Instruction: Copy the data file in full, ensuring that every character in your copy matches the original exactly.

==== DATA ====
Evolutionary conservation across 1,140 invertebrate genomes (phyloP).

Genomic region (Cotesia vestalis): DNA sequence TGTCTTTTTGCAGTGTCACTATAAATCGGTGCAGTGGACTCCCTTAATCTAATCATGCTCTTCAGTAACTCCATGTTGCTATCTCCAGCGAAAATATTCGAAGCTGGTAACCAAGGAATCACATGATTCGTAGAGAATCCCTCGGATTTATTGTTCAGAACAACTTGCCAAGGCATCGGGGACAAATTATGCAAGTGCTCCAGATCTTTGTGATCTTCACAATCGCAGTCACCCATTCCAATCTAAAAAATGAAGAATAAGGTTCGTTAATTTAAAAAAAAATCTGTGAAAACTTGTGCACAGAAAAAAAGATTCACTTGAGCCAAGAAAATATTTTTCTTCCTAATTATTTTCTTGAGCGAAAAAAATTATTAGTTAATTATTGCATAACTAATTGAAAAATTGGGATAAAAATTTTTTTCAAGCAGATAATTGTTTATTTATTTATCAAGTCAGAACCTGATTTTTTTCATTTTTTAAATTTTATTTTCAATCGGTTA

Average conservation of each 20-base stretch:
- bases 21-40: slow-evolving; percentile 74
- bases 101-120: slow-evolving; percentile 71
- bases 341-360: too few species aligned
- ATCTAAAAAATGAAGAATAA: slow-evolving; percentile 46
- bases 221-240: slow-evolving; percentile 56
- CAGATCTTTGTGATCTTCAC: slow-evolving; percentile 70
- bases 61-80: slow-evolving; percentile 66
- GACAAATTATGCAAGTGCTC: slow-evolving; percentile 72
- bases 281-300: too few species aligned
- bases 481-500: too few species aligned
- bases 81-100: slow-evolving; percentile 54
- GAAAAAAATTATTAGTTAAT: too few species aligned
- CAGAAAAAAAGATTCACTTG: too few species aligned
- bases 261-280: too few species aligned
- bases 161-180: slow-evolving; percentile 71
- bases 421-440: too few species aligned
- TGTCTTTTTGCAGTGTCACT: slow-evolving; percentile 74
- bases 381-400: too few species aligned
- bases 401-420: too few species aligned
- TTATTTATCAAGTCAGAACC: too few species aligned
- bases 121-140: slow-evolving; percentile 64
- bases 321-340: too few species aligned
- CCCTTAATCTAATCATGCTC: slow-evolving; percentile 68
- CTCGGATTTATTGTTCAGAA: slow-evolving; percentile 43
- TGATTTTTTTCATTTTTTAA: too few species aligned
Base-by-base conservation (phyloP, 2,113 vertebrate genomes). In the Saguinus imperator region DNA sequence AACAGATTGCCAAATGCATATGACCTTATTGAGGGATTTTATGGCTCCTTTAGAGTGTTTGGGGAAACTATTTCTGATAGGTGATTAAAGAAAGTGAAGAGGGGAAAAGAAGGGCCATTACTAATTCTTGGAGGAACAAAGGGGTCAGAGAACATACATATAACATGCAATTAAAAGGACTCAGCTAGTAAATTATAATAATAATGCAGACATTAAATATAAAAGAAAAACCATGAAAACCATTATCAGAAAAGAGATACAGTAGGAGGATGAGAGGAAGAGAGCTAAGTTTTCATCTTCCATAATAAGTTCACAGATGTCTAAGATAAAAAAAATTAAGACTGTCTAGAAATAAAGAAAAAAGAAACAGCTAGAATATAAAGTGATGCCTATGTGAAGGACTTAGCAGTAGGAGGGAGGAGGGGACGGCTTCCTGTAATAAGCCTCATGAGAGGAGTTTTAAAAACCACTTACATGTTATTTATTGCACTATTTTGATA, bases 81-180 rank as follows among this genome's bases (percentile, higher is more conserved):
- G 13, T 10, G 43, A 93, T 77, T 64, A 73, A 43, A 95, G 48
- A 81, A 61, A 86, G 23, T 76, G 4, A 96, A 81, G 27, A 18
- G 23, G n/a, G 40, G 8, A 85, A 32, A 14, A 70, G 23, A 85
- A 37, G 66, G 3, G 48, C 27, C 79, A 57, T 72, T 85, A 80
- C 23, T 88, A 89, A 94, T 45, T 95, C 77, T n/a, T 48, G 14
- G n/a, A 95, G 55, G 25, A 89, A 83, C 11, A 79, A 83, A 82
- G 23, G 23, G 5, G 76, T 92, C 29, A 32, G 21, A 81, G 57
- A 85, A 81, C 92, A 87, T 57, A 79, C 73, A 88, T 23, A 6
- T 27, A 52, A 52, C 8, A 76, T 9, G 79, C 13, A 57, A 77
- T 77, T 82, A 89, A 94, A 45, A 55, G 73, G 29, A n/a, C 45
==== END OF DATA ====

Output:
Evolutionary conservation across 1,140 invertebrate genomes (phyloP).

Genomic region (Cotesia vestalis): DNA sequence TGTCTTTTTGCAGTGTCACTATAAATCGGTGCAGTGGACTCCCTTAATCTAATCATGCTCTTCAGTAACTCCATGTTGCTATCTCCAGCGAAAATATTCGAAGCTGGTAACCAAGGAATCACATGATTCGTAGAGAATCCCTCGGATTTATTGTTCAGAACAACTTGCCAAGGCATCGGGGACAAATTATGCAAGTGCTCCAGATCTTTGTGATCTTCACAATCGCAGTCACCCATTCCAATCTAAAAAATGAAGAATAAGGTTCGTTAATTTAAAAAAAAATCTGTGAAAACTTGTGCACAGAAAAAAAGATTCACTTGAGCCAAGAAAATATTTTTCTTCCTAATTATTTTCTTGAGCGAAAAAAATTATTAGTTAATTATTGCATAACTAATTGAAAAATTGGGATAAAAATTTTTTTCAAGCAGATAATTGTTTATTTATTTATCAAGTCAGAACCTGATTTTTTTCATTTTTTAAATTTTATTTTCAATCGGTTA

Average conservation of each 20-base stretch:
- bases 21-40: slow-evolving; percentile 74
- bases 101-120: slow-evolving; percentile 71
- bases 341-360: too few species aligned
- ATCTAAAAAATGAAGAATAA: slow-evolving; percentile 46
- bases 221-240: slow-evolving; percentile 56
- CAGATCTTTGTGATCTTCAC: slow-evolving; percentile 70
- bases 61-80: slow-evolving; percentile 66
- GACAAATTATGCAAGTGCTC: slow-evolving; percentile 72
- bases 281-300: too few species aligned
- bases 481-500: too few species aligned
- bases 81-100: slow-evolving; percentile 54
- GAAAAAAATTATTAGTTAAT: too few species aligned
- CAGAAAAAAAGATTCACTTG: too few species aligned
- bases 261-280: too few species aligned
- bases 161-180: slow-evolving; percentile 71
- bases 421-440: too few species aligned
- TGTCTTTTTGCAGTGTCACT: slow-evolving; percentile 74
- bases 381-400: too few species aligned
- bases 401-420: too few species aligned
- TTATTTATCAAGTCAGAACC: too few species aligned
- bases 121-140: slow-evolving; percentile 64
- bases 321-340: too few species aligned
- CCCTTAATCTAATCATGCTC: slow-evolving; percentile 68
- CTCGGATTTATTGTTCAGAA: slow-evolving; percentile 43
- TGATTTTTTTCATTTTTTAA: too few species aligned
Base-by-base conservation (phyloP, 2,113 vertebrate genomes). In the Saguinus imperator region DNA sequence AACAGATTGCCAAATGCATATGACCTTATTGAGGGATTTTATGGCTCCTTTAGAGTGTTTGGGGAAACTATTTCTGATAGGTGATTAAAGAAAGTGAAGAGGGGAAAAGAAGGGCCATTACTAATTCTTGGAGGAACAAAGGGGTCAGAGAACATACATATAACATGCAATTAAAAGGACTCAGCTAGTAAATTATAATAATAATGCAGACATTAAATATAAAAGAAAAACCATGAAAACCATTATCAGAAAAGAGATACAGTAGGAGGATGAGAGGAAGAGAGCTAAGTTTTCATCTTCCATAATAAGTTCACAGATGTCTAAGATAAAAAAAATTAAGACTGTCTAGAAATAAAGAAAAAAGAAACAGCTAGAATATAAAGTGATGCCTATGTGAAGGACTTAGCAGTAGGAGGGAGGAGGGGACGGCTTCCTGTAATAAGCCTCATGAGAGGAGTTTTAAAAACCACTTACATGTTATTTATTGCACTATTTTGATA, bases 81-180 rank as follows among this genome's bases (percentile, higher is more conserved):
- G 13, T 10, G 43, A 93, T 77, T 64, A 73, A 43, A 95, G 48
- A 81, A 61, A 86, G 23, T 76, G 4, A 96, A 81, G 27, A 18
- G 23, G n/a, G 40, G 8, A 85, A 32, A 14, A 70, G 23, A 85
- A 37, G 66, G 3, G 48, C 27, C 79, A 57, T 72, T 85, A 80
- C 23, T 88, A 89, A 94, T 45, T 95, C 77, T n/a, T 48, G 14
- G n/a, A 95, G 55, G 25, A 89, A 83, C 11, A 79, A 83, A 82
- G 23, G 23, G 5, G 76, T 92, C 29, A 32, G 21, A 81, G 57
- A 85, A 81, C 92, A 87, T 57, A 79, C 73, A 88, T 23, A 6
- T 27, A 52, A 52, C 8, A 76, T 9, G 79, C 13, A 57, A 77
- T 77, T 82, A 89, A 94, A 45, A 55, G 73, G 29, A n/a, C 45